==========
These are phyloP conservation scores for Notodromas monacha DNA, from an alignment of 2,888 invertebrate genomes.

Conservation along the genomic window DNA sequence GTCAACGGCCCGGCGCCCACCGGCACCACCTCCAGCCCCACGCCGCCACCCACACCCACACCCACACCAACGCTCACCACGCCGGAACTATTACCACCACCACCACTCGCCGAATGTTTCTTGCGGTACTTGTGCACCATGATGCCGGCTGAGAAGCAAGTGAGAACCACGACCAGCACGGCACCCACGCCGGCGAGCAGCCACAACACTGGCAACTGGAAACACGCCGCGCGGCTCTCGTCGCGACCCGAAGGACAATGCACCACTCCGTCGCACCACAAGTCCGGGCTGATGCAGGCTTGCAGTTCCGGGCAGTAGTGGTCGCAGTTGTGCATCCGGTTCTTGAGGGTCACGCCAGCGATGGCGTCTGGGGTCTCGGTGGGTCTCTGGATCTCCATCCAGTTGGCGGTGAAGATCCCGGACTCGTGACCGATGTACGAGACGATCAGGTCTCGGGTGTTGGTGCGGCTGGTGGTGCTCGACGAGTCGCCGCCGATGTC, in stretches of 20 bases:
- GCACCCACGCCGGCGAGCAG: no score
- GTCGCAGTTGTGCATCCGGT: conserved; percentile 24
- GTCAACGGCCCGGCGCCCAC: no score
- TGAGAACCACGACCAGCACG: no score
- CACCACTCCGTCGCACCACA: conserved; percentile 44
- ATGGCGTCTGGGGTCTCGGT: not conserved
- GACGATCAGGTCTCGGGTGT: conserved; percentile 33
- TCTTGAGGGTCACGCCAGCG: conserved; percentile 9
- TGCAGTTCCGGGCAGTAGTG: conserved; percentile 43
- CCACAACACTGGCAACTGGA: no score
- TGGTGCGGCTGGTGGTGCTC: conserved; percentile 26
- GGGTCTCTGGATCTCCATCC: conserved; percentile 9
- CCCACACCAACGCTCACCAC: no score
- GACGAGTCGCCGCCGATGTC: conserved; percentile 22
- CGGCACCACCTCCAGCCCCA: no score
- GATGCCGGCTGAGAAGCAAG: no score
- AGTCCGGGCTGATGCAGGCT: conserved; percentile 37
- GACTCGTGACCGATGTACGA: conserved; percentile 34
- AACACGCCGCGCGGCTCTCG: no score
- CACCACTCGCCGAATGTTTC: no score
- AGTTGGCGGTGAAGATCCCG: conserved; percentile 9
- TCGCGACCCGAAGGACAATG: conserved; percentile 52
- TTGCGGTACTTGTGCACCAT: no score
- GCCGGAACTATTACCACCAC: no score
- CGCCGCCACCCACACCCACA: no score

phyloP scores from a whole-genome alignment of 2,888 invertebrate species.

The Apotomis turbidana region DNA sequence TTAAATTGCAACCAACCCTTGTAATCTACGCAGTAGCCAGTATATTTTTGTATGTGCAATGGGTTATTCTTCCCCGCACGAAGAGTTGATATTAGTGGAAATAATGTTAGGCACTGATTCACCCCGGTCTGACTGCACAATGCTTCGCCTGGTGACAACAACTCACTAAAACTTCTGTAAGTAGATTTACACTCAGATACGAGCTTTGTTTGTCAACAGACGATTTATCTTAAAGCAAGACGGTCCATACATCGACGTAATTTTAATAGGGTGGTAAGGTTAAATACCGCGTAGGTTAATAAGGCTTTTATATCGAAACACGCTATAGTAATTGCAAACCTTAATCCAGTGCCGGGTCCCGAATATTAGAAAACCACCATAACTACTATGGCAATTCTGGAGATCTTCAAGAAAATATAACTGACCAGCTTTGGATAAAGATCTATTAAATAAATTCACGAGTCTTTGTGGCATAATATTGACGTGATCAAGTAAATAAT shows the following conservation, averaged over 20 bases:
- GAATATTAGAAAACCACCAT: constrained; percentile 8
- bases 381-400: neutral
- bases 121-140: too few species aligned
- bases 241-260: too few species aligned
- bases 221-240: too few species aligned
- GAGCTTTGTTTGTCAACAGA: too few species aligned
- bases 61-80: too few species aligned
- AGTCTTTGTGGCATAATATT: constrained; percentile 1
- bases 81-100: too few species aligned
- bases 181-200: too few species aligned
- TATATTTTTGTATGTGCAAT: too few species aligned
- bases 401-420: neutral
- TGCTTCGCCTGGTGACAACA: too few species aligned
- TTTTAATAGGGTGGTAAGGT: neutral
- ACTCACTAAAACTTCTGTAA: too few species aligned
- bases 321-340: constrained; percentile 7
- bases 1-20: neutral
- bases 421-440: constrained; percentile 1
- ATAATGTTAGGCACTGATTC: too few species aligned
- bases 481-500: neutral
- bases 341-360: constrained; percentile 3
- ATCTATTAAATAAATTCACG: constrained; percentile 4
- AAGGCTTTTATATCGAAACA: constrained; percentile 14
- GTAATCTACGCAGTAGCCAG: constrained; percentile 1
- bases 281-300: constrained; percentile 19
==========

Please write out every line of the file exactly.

These are phyloP conservation scores for Notodromas monacha DNA, from an alignment of 2,888 invertebrate genomes.

Conservation along the genomic window DNA sequence GTCAACGGCCCGGCGCCCACCGGCACCACCTCCAGCCCCACGCCGCCACCCACACCCACACCCACACCAACGCTCACCACGCCGGAACTATTACCACCACCACCACTCGCCGAATGTTTCTTGCGGTACTTGTGCACCATGATGCCGGCTGAGAAGCAAGTGAGAACCACGACCAGCACGGCACCCACGCCGGCGAGCAGCCACAACACTGGCAACTGGAAACACGCCGCGCGGCTCTCGTCGCGACCCGAAGGACAATGCACCACTCCGTCGCACCACAAGTCCGGGCTGATGCAGGCTTGCAGTTCCGGGCAGTAGTGGTCGCAGTTGTGCATCCGGTTCTTGAGGGTCACGCCAGCGATGGCGTCTGGGGTCTCGGTGGGTCTCTGGATCTCCATCCAGTTGGCGGTGAAGATCCCGGACTCGTGACCGATGTACGAGACGATCAGGTCTCGGGTGTTGGTGCGGCTGGTGGTGCTCGACGAGTCGCCGCCGATGTC, in stretches of 20 bases:
- GCACCCACGCCGGCGAGCAG: no score
- GTCGCAGTTGTGCATCCGGT: conserved; percentile 24
- GTCAACGGCCCGGCGCCCAC: no score
- TGAGAACCACGACCAGCACG: no score
- CACCACTCCGTCGCACCACA: conserved; percentile 44
- ATGGCGTCTGGGGTCTCGGT: not conserved
- GACGATCAGGTCTCGGGTGT: conserved; percentile 33
- TCTTGAGGGTCACGCCAGCG: conserved; percentile 9
- TGCAGTTCCGGGCAGTAGTG: conserved; percentile 43
- CCACAACACTGGCAACTGGA: no score
- TGGTGCGGCTGGTGGTGCTC: conserved; percentile 26
- GGGTCTCTGGATCTCCATCC: conserved; percentile 9
- CCCACACCAACGCTCACCAC: no score
- GACGAGTCGCCGCCGATGTC: conserved; percentile 22
- CGGCACCACCTCCAGCCCCA: no score
- GATGCCGGCTGAGAAGCAAG: no score
- AGTCCGGGCTGATGCAGGCT: conserved; percentile 37
- GACTCGTGACCGATGTACGA: conserved; percentile 34
- AACACGCCGCGCGGCTCTCG: no score
- CACCACTCGCCGAATGTTTC: no score
- AGTTGGCGGTGAAGATCCCG: conserved; percentile 9
- TCGCGACCCGAAGGACAATG: conserved; percentile 52
- TTGCGGTACTTGTGCACCAT: no score
- GCCGGAACTATTACCACCAC: no score
- CGCCGCCACCCACACCCACA: no score

phyloP scores from a whole-genome alignment of 2,888 invertebrate species.

The Apotomis turbidana region DNA sequence TTAAATTGCAACCAACCCTTGTAATCTACGCAGTAGCCAGTATATTTTTGTATGTGCAATGGGTTATTCTTCCCCGCACGAAGAGTTGATATTAGTGGAAATAATGTTAGGCACTGATTCACCCCGGTCTGACTGCACAATGCTTCGCCTGGTGACAACAACTCACTAAAACTTCTGTAAGTAGATTTACACTCAGATACGAGCTTTGTTTGTCAACAGACGATTTATCTTAAAGCAAGACGGTCCATACATCGACGTAATTTTAATAGGGTGGTAAGGTTAAATACCGCGTAGGTTAATAAGGCTTTTATATCGAAACACGCTATAGTAATTGCAAACCTTAATCCAGTGCCGGGTCCCGAATATTAGAAAACCACCATAACTACTATGGCAATTCTGGAGATCTTCAAGAAAATATAACTGACCAGCTTTGGATAAAGATCTATTAAATAAATTCACGAGTCTTTGTGGCATAATATTGACGTGATCAAGTAAATAAT shows the following conservation, averaged over 20 bases:
- GAATATTAGAAAACCACCAT: constrained; percentile 8
- bases 381-400: neutral
- bases 121-140: too few species aligned
- bases 241-260: too few species aligned
- bases 221-240: too few species aligned
- GAGCTTTGTTTGTCAACAGA: too few species aligned
- bases 61-80: too few species aligned
- AGTCTTTGTGGCATAATATT: constrained; percentile 1
- bases 81-100: too few species aligned
- bases 181-200: too few species aligned
- TATATTTTTGTATGTGCAAT: too few species aligned
- bases 401-420: neutral
- TGCTTCGCCTGGTGACAACA: too few species aligned
- TTTTAATAGGGTGGTAAGGT: neutral
- ACTCACTAAAACTTCTGTAA: too few species aligned
- bases 321-340: constrained; percentile 7
- bases 1-20: neutral
- bases 421-440: constrained; percentile 1
- ATAATGTTAGGCACTGATTC: too few species aligned
- bases 481-500: neutral
- bases 341-360: constrained; percentile 3
- ATCTATTAAATAAATTCACG: constrained; percentile 4
- AAGGCTTTTATATCGAAACA: constrained; percentile 14
- GTAATCTACGCAGTAGCCAG: constrained; percentile 1
- bases 281-300: constrained; percentile 19